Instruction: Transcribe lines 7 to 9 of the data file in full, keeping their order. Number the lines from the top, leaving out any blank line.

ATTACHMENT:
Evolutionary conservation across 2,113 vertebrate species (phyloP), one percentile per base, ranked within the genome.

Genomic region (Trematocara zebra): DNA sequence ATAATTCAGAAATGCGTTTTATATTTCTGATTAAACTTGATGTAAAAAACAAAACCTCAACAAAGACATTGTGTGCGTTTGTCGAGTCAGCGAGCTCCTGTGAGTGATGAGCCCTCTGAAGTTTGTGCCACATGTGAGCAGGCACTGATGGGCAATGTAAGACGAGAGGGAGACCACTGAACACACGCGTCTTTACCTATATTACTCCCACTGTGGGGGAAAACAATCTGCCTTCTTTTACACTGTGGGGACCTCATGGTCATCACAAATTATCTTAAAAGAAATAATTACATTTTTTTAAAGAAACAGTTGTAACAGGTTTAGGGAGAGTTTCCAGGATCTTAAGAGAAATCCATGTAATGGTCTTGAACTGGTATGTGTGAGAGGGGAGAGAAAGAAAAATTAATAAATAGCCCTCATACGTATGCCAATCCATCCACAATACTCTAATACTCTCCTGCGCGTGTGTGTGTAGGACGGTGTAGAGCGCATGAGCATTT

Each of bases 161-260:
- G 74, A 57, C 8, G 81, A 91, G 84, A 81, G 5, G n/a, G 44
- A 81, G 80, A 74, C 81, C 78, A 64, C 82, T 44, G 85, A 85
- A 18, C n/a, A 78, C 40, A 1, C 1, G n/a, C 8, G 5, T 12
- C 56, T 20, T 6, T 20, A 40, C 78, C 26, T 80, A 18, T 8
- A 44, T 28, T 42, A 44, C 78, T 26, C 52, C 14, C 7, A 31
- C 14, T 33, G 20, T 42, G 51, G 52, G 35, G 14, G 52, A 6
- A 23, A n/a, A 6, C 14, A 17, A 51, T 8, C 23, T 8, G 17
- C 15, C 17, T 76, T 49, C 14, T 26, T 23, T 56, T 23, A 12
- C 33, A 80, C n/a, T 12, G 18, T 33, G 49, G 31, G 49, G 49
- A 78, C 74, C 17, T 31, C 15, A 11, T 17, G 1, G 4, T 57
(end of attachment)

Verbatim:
- C 56, T 20, T 6, T 20, A 40, C 78, C 26, T 80, A 18, T 8
- A 44, T 28, T 42, A 44, C 78, T 26, C 52, C 14, C 7, A 31
- C 14, T 33, G 20, T 42, G 51, G 52, G 35, G 14, G 52, A 6